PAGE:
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PHILADELPHIA - A new assessment of the mid-Atlantic region, using the latest scientific tools and drawing upon carefully designed sampling plans, provides the first-ever analysis of the relative health of 5,500 square miles of estuaries, reaching from the Delaware River outside Philadelphia to the mouth of the Chesapeake Bay at Norfolk, Va.
"This publication gathers together and evaluates the best available scientific knowledge about these critical waters. The Chesapeake Bay, Delaware Estuary, and Delmarva coastal bays are vital resources," said W. Michael McCabe, administrator for the EPA’s mid-Atlantic region.
Among its major findings, the report reveals that the Chesapeake Bay is the estuary most deficient in oxygen in the region, while the Delaware Estuary has some of the largest concentrations of nutrients measured anywhere in the world. The report also notes that the Delmarva coastal bays are the least degraded systems in the mid-Atlantic region, but are threatened by encroaching urbanization.
"This report reinforces the need to maintain our commitment to the clean-up of these waterways and to the restoration of the living resources that reside within these estuaries," said Senator Paul S. Sarbanes (D-Md.) today upon the release of the report.
Estuaries are transitional zones where salt water from the sea mixes with fresh water. Scientists have long-recognized the importance of estuaries for both their biological and habitat value. Estuaries also provide for many diverse human uses, supplying water for municipalities, industry and agriculture; supporting commercial and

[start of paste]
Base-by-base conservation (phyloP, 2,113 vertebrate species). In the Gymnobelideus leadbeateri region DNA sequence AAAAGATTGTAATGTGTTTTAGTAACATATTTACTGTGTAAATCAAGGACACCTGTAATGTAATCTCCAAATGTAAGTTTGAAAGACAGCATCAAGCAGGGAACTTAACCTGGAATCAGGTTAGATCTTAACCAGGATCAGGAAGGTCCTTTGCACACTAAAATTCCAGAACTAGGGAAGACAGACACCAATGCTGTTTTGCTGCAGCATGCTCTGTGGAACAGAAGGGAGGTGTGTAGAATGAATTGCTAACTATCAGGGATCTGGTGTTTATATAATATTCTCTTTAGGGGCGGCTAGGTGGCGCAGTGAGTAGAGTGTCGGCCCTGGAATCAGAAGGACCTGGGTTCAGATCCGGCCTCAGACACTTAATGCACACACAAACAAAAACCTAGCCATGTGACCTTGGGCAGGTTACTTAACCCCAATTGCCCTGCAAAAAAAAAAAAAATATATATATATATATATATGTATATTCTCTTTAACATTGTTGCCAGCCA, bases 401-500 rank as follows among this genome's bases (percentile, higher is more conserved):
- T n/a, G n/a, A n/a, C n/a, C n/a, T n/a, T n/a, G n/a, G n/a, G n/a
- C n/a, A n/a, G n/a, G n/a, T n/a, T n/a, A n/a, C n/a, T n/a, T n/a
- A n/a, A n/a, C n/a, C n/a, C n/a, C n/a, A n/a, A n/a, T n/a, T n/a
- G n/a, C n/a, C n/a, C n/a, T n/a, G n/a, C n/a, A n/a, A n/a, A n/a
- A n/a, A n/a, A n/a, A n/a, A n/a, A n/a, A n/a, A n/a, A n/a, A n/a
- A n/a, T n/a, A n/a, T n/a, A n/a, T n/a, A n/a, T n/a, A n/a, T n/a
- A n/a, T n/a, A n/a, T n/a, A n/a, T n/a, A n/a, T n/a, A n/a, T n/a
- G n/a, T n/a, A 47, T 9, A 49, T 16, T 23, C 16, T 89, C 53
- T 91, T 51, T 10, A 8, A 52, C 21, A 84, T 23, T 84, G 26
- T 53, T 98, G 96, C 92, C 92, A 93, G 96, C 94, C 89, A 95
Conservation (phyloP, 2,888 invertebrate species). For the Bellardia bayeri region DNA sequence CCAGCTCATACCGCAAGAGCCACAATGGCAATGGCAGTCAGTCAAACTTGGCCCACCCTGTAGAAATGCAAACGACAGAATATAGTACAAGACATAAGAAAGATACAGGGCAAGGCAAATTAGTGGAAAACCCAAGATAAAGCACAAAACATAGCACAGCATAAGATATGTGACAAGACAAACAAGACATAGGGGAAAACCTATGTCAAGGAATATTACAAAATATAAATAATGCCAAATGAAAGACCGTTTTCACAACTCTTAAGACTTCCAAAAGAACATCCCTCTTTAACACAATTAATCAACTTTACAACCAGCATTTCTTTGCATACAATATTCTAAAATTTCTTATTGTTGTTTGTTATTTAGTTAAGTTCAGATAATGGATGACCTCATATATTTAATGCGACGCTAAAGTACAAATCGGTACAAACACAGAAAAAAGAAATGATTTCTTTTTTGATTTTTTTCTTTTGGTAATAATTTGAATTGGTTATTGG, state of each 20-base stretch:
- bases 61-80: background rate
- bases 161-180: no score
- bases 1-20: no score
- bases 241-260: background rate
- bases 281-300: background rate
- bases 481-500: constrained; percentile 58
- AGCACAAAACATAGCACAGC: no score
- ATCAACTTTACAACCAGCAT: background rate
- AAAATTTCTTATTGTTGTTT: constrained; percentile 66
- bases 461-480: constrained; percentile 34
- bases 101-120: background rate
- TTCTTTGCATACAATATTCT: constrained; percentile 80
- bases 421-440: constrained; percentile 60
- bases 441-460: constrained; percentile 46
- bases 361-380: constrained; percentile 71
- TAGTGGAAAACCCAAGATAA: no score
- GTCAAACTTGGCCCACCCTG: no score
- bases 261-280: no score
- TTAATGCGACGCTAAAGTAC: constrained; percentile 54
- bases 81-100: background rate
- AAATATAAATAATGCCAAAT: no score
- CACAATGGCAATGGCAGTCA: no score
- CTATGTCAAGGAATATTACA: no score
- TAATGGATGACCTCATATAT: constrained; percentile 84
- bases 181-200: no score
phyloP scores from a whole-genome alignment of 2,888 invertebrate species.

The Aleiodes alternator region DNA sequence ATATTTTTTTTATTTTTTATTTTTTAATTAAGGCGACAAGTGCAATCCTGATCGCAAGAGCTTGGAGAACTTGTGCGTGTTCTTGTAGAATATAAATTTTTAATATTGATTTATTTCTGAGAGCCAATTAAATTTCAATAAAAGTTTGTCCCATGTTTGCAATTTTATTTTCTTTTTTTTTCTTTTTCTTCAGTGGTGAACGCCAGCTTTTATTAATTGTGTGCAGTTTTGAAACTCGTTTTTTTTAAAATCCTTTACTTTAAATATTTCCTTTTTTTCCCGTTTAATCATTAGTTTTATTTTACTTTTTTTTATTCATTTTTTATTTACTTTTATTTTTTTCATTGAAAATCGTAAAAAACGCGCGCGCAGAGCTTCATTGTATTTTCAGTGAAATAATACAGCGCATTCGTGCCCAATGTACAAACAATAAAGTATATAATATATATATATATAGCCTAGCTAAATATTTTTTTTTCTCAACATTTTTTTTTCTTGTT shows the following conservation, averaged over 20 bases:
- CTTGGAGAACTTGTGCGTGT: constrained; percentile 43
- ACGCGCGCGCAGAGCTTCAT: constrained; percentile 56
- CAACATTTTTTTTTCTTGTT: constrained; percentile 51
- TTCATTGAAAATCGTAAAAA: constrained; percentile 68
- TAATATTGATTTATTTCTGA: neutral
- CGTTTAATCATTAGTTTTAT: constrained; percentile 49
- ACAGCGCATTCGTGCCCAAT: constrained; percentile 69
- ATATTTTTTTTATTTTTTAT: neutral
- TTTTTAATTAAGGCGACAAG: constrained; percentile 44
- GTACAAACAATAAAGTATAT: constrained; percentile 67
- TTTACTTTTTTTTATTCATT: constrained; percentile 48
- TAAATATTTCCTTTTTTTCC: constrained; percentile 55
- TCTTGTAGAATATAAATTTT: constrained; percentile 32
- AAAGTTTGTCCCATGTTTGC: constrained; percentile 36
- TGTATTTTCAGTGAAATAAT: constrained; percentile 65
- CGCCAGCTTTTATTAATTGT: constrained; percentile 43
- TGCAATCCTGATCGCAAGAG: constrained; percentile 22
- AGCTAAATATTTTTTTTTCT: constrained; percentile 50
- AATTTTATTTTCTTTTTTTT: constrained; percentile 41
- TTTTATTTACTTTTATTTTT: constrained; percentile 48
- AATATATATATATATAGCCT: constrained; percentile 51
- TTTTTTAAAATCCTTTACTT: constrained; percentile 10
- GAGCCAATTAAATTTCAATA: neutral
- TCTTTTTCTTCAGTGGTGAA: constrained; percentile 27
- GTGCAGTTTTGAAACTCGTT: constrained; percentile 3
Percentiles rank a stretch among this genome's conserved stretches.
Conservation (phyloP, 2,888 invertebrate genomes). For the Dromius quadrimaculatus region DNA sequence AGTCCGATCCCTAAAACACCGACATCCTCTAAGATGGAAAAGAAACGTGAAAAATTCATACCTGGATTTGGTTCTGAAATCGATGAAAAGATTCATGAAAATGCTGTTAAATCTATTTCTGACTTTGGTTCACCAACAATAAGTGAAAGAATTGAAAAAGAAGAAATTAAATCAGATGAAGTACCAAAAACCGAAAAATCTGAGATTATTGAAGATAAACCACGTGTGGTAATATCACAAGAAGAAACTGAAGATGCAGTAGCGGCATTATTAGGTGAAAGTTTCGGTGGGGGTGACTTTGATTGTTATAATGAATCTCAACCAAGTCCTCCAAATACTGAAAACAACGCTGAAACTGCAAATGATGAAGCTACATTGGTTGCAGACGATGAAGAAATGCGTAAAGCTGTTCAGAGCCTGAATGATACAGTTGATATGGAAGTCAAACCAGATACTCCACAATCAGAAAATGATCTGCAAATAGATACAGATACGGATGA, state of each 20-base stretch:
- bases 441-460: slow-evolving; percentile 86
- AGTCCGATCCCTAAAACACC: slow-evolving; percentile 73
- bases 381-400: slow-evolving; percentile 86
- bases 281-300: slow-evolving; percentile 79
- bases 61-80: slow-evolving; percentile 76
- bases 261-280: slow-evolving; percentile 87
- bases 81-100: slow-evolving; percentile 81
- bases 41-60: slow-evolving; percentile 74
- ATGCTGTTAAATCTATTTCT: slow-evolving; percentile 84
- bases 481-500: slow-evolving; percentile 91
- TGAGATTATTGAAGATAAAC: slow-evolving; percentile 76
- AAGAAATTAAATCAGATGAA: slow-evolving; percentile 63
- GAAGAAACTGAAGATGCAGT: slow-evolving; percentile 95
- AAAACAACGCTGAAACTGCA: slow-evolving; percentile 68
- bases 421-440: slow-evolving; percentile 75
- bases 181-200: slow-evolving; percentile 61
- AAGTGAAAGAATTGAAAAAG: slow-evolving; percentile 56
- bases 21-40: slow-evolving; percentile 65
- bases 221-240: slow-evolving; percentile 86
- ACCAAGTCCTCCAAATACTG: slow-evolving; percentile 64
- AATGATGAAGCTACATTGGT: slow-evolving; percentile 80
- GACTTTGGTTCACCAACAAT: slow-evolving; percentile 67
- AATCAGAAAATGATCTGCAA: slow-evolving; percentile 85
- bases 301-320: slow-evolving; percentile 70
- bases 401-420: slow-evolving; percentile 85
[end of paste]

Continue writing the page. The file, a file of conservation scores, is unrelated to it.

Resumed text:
sport fisheries; and supporting tourism and recreation. They are important locations for manufacturing and shipping in addition to their extraordinary aesthetic values.
The report details many of the ways in which estuaries are being adversely affected by human activity and calls for "active management if environmental quality is to be sustained." The Chesapeake Bay and National Estuary programs have instituted successful environmental management programs to address these environmental challenges,
The Condition of the Mid-Atlantic Estuaries was prepared by scientists from EPA’s Office of Research and Development, Narragansett, R.I., in collaboration with federal, state, and academic scientists. The peer-reviewed document represents the first comprehensive report on estuaries, ever done on a regional scale, including water quality, sediment contamination, habitat change, and the condition of living resources.
The report will be distributed at the Mid-Atlantic Integrated Assessment conference being held in Baltimore from November 30 through December 2. The conference, sponsored by the EPA, will focus on a wide range of ecological features in the region, including estuaries, steams, and forests.
Copies of the Condition of the Mid-Atlantic Estuaries report can be obtained by calling the EPA at 781-544-0026. An electronic version of the report will be available through the World Wide Web at www.epa.gov/emap.